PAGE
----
A lot of my readers who know me outside of this blog know I'm not necessarily the hardcore hip-hop "head" I once was. I'm more of a music head than a hip-hop head, and unfortunately that sometimes puts me at odds with whatever is left of the underground these days, because musically I think underground hip-hop has only a handful of good artists left.

With that said, I spent last night holed up in a conference room at EMI with some other esteemed hip-hop heads to hear Pete Rock's new album, NY's Finest. I confess, unlike most "heads," I had low expectations for the album. Not because I think Pete Rock sucks or anything, in fact he's one of my personal favorite producers of all time (one of the few I can say I'm a genuine fan of), but the album seemed to come out of nowhere, and I feared Pete might do what it seems like a lot of the older cats do, and just mail it in.

No, no, no. I was sorely mistaken. Pete came with it. It sounded so refreshing to actually hear songs with beefy kicks, tight snare drums, swinging hi hats, breezy horn samples, and groovy rolling bass lines- in short order, that Soul Brother #1 shit. Not little bitchy 808 claps, 3 note synthesizer melodies, and sloppy piano chords that don't even make sense on a musical level. Pete's even got a dope reggae joint called "Ready Fe War." But my personal fave was the joint with Royal Flush, "Questions," where he lifts a sample from the classic film, The Education Of Sonny Carson.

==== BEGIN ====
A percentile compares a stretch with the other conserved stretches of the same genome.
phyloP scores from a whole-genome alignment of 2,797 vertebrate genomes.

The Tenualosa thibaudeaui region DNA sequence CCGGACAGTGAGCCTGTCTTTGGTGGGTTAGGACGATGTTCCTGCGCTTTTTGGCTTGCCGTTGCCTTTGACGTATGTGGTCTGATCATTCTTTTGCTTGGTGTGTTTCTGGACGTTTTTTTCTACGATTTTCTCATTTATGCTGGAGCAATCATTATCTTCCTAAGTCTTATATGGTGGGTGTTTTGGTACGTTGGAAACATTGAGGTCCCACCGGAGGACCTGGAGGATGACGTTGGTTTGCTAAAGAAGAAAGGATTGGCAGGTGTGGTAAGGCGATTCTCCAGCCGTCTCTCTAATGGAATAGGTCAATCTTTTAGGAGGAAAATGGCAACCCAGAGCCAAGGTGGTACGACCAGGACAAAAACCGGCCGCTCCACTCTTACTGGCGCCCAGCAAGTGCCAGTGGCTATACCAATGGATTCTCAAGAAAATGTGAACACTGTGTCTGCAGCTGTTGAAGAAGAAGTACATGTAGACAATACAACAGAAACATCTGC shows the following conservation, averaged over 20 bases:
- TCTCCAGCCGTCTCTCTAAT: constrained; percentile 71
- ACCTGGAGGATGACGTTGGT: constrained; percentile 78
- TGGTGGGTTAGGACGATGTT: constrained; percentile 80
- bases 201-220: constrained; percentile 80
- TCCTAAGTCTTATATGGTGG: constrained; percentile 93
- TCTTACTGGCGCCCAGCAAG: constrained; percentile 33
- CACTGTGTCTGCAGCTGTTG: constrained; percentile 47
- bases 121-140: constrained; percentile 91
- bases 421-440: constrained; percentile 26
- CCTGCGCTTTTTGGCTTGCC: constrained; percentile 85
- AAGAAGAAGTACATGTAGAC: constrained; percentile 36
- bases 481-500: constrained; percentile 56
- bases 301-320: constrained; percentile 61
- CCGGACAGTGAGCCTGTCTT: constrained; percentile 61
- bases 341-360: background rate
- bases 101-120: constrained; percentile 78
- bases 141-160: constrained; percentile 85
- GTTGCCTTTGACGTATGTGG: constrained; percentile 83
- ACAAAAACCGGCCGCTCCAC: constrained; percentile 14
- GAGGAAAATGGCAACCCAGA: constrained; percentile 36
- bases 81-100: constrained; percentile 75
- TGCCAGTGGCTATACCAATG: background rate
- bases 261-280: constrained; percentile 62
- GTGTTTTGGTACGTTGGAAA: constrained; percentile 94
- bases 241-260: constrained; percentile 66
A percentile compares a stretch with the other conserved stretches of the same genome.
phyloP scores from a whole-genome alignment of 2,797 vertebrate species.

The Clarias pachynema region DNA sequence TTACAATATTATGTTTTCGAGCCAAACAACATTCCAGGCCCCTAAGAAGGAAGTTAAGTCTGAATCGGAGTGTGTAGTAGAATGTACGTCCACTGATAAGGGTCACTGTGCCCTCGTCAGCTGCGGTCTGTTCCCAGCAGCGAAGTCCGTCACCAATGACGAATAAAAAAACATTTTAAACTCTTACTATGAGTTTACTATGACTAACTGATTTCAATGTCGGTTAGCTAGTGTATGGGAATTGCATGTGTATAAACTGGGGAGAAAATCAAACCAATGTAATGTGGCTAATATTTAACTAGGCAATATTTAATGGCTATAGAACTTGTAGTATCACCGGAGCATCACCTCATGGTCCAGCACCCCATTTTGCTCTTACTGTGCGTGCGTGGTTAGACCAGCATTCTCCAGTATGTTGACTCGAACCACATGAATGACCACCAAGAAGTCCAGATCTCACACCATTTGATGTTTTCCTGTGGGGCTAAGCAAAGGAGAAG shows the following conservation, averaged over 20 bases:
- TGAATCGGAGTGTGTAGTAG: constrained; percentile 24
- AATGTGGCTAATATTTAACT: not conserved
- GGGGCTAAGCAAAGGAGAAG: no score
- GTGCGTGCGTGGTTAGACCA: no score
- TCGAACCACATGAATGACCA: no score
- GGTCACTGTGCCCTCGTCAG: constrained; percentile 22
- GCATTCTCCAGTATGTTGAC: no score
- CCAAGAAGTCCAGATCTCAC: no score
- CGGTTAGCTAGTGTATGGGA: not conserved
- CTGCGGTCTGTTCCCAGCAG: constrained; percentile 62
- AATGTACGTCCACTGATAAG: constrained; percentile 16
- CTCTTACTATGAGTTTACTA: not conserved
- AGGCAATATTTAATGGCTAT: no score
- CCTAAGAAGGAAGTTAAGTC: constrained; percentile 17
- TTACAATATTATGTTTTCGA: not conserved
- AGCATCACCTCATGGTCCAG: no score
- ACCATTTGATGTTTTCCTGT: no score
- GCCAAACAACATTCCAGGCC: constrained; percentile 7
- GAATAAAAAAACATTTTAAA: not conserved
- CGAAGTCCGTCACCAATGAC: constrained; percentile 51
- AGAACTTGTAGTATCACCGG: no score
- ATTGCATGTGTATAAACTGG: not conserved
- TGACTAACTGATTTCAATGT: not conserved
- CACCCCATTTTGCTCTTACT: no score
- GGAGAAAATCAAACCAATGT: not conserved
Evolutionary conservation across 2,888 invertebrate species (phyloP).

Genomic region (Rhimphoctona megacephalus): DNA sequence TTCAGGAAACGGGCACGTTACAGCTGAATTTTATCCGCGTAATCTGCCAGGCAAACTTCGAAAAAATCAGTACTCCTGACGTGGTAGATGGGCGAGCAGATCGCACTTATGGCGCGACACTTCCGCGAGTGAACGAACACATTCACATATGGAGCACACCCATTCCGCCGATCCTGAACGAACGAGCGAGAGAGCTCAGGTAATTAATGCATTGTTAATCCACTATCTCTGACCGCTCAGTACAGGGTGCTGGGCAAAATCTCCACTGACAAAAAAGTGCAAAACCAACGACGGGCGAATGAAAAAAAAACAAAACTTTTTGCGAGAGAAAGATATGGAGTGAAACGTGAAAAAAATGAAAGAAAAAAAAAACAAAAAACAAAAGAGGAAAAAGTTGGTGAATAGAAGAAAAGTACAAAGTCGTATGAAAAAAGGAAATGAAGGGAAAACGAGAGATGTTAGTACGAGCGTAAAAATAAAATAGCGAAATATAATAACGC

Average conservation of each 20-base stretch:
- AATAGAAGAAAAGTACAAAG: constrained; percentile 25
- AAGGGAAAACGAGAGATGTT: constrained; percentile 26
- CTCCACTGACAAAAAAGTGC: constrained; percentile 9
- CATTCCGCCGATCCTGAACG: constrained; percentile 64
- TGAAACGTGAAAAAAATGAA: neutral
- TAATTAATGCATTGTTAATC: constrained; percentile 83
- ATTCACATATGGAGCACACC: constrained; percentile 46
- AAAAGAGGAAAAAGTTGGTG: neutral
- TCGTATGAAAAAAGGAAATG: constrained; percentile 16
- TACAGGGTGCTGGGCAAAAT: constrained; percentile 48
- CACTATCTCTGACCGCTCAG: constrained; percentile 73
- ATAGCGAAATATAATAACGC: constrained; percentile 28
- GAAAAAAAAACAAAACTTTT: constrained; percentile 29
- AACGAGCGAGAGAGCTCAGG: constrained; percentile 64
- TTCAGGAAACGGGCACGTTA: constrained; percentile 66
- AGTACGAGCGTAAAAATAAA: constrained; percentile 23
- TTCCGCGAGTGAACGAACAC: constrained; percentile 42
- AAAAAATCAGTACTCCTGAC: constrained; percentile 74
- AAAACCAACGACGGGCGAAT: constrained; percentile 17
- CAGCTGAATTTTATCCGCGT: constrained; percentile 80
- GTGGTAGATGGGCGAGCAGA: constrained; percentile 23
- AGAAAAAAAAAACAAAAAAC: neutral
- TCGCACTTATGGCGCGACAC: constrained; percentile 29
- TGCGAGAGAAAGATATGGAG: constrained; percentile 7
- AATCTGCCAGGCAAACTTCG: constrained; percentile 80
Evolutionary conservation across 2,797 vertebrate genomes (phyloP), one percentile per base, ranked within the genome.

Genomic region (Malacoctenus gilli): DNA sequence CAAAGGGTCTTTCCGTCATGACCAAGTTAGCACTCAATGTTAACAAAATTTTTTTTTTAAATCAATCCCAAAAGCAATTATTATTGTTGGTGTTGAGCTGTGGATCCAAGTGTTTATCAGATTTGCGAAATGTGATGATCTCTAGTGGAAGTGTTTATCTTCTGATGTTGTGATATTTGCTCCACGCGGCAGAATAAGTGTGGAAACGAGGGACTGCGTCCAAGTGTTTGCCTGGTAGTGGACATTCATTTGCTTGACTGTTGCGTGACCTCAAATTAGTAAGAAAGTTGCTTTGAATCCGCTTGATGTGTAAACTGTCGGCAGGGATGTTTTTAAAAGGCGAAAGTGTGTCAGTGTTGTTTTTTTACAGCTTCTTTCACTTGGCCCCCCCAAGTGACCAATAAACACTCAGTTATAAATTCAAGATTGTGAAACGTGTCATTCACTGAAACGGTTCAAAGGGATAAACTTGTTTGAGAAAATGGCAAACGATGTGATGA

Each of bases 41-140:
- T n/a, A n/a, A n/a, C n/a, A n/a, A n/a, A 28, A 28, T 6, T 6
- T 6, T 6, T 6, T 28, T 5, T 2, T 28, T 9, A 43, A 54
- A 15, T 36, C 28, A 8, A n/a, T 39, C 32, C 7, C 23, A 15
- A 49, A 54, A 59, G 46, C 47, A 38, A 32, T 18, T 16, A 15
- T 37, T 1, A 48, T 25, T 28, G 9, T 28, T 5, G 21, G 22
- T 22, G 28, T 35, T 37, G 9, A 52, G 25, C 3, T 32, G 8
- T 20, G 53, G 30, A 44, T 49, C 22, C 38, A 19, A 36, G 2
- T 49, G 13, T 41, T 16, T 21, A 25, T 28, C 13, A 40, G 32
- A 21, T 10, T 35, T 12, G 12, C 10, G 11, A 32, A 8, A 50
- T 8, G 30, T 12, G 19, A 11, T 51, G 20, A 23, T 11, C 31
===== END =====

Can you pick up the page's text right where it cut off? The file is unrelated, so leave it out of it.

Pete raps on almost every song on the album, and though his flow is definitely dated, it's still good to hear him step in front of the mic more. Another example of producer as artist in 2008. I wasn't all that impressed with some of the artists on the album, I think he could have gotten some bigger names and a better pool of talent, but it's all good.

Check out some joints.

"We Roll" featuring Jim Jones and Max B

"Till I Retire"

"914" featuring Styles P and Sheek Louch

"Questions" featuring Royal Flush